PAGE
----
What Grim taught me in that moment was just how codependent I was in my desire to control my family’s emotions. I sat with the enormity of that and finally came to see that my family had a right to feel whatever they feel, and I needed to understand where this gripping need to be without fault came from. I wish I could say there was one event that caused it, but as I meditated on it, I realized it was a way I had maneuvered in the world all my life in order to feel safe. Having family feel any negative emotion because of me felt like…death…and I would avoid it at all costs. I think that’s what the family peace keepers do, don’t we? Control the environment so everyone is happy? All the while telling ourselves it's for them, when really, it is so we don't feel bad. The gripping need lessened, and peace settled in, which allowed me to turn my attention to ‘living’. How much do I want to live for me? Was my life worth living even with the prognosis I had, not knowing how long I had? Yes. But it took revealing the codependence in order to come to that decision. Otherwise, my focus was on “not dying” rather than “living” and there is a big difference between the two.
In July 2016, when my oncologist said, “Renee, this isn’t curable!” I invited Grim again. It looked as though he and I might be getting more intimate sooner than I wanted so I might as well get to know him better now. As usual, he was willing to make the trip. It felt like I was a teenager trying to accept Grim, my new, irritating step brother. The inevitable move into my space had me asking, "What can I accept and what is still difficult to accept about him?" There wasn’t fear about dying anymore, or being gone, as I had settled into a knowingness of the eternal nature of my being. It wasn’t that I would miss my family, really, because I felt that I will always be with them even in death. What was making me sad was being absent from their lives and seeing them moving on without me.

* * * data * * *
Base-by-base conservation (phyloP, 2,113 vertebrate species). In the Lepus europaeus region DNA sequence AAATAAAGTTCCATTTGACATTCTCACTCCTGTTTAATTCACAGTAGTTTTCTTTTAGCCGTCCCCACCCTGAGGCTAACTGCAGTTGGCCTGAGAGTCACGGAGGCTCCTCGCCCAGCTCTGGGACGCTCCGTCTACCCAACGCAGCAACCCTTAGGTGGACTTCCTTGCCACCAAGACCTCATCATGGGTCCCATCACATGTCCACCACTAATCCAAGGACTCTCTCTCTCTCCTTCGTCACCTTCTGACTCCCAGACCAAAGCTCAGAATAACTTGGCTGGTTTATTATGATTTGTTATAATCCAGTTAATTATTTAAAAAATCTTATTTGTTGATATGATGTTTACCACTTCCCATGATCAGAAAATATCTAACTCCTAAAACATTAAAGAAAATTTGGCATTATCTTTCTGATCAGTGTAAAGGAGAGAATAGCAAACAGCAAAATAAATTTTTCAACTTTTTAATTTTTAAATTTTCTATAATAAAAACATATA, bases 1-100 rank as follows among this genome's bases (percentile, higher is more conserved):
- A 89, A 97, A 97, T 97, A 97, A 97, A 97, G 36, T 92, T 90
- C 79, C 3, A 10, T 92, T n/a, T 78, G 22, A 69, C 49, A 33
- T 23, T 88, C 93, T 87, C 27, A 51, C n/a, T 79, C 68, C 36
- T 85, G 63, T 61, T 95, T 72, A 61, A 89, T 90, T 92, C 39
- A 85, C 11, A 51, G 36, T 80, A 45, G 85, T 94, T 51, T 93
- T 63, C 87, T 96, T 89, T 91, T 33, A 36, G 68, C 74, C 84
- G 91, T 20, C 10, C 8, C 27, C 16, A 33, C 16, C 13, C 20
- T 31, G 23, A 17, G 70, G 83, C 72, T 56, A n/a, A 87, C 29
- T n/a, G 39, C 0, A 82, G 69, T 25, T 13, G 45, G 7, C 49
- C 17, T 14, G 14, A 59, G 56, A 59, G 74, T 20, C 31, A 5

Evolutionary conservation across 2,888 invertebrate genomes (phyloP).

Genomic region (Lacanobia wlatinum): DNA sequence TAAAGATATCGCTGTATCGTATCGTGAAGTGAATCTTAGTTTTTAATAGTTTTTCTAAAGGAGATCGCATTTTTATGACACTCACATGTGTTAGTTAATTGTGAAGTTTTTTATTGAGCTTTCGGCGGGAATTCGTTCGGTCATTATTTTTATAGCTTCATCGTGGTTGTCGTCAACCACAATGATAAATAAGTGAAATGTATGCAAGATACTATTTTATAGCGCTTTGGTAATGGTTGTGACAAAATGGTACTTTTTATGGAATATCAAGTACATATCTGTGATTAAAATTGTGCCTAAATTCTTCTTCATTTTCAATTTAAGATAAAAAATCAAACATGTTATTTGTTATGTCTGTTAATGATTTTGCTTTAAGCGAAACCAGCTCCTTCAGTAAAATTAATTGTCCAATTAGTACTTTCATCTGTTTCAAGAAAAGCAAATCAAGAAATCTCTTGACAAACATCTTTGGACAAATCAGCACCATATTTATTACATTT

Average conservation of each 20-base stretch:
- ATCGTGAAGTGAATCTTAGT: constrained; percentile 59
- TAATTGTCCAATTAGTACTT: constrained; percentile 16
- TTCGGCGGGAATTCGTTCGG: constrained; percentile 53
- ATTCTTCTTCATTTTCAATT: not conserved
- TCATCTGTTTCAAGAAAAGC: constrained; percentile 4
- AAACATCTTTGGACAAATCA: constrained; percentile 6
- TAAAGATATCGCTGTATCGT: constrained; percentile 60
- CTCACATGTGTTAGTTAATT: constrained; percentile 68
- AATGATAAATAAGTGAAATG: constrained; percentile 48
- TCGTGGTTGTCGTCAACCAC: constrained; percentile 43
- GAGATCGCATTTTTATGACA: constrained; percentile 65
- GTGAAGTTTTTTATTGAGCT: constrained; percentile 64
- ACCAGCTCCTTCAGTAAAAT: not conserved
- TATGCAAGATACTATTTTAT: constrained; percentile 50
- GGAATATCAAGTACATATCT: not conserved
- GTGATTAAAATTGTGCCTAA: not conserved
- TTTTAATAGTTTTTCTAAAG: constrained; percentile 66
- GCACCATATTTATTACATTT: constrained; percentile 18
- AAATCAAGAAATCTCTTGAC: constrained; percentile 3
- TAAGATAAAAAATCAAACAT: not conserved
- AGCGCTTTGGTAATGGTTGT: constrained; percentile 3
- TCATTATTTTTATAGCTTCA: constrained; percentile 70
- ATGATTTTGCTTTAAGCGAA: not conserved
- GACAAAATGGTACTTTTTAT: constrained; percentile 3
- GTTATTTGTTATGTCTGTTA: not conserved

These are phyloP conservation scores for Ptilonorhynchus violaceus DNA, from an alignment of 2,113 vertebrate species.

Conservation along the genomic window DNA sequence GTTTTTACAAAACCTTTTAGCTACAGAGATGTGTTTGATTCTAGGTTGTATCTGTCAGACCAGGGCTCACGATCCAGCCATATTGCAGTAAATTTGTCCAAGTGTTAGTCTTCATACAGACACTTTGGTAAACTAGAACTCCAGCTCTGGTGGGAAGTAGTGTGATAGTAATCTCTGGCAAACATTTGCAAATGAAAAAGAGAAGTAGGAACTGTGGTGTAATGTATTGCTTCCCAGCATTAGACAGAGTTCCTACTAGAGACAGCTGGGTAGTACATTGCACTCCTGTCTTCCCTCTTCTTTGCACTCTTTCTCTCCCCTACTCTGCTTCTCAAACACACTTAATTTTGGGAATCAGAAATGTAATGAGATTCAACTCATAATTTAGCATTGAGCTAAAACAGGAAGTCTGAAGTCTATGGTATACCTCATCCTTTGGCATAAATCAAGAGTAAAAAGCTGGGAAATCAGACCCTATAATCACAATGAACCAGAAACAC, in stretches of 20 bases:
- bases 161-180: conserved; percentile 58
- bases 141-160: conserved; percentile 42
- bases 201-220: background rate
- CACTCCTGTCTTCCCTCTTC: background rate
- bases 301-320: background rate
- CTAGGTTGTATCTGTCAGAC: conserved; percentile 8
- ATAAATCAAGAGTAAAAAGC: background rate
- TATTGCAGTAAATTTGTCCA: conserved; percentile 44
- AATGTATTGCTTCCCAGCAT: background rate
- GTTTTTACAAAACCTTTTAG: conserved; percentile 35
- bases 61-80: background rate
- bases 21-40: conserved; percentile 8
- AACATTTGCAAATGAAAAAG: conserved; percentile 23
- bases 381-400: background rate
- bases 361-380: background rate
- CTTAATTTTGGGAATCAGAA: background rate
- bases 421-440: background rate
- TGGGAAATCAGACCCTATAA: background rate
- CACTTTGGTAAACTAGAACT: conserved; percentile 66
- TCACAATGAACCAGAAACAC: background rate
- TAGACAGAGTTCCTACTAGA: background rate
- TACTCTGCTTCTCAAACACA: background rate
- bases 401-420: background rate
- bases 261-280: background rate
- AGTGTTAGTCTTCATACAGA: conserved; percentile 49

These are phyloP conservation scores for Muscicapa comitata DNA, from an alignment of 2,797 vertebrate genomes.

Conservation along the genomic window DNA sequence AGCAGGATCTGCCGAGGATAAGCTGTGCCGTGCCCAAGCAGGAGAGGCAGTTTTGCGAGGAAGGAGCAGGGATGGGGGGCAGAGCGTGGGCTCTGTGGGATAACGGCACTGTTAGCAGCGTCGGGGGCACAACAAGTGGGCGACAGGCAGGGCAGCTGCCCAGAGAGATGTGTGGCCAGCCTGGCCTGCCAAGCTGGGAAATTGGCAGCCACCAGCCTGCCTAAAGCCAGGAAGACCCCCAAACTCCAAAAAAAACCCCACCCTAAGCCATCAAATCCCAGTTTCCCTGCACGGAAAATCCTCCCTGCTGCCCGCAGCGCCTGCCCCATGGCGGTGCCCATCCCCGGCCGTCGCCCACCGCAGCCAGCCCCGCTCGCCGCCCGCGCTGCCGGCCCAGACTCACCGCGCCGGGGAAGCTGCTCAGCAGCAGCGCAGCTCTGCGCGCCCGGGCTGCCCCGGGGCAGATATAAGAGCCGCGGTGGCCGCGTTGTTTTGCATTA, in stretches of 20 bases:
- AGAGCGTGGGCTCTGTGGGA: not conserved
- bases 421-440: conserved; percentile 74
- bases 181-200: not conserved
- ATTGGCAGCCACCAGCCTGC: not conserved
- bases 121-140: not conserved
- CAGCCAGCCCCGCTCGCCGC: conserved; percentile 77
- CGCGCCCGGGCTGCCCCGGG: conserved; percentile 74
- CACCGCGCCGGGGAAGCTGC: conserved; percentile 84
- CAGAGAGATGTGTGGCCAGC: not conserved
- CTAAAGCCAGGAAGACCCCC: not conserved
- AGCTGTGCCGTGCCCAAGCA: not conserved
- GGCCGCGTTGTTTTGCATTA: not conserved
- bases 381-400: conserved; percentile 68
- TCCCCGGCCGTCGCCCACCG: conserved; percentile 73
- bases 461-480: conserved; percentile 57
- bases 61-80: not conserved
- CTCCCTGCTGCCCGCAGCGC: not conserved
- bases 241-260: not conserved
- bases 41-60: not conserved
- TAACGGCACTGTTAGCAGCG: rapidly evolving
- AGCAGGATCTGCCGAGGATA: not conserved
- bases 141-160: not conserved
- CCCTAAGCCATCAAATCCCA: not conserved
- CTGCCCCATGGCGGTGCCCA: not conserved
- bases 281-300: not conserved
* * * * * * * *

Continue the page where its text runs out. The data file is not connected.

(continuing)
Time has passed and Wes has met someone else. I allowed myself to cry…until it became ok.
Wes happy as he introduces her to our boys. I allowed myself to cry…until it became ok.
The four of them laughing, happy, having a good time like we do now. I allowed myself to cry…until it became ok..
Enough time has passed, they can easily share their fond memories of me with a smile on their face rather than pain. Again, I allowed myself to cry…until it became ok.
Grim held the space for me as I went through my process. He taught me that emotions aren’t always rational, (I’m not even going to be around if those scenarios took place) but they are still powerful in their impact. This alone makes them worthy of feeling, because all emotions eventually pass into something else, if you’re willing to feel them instead of avoid them. Otherwise, they stay in you, layering one on top of the other, until Grim doesn’t seem like such a bad fellow to follow after all. Once I sat there long enough, my tears dried up, and a peace settled over me. In the end, we want those we love to be happy no matter what form that takes.
Through every encounter with Grim I discovered deepening levels of peace and greater appreciation for every moment I had on this Earth. Why does our culture seem to have such a fear of him when confronting him can make living so much richer?
Grim visited again last week, but I'll save that encounter until next time...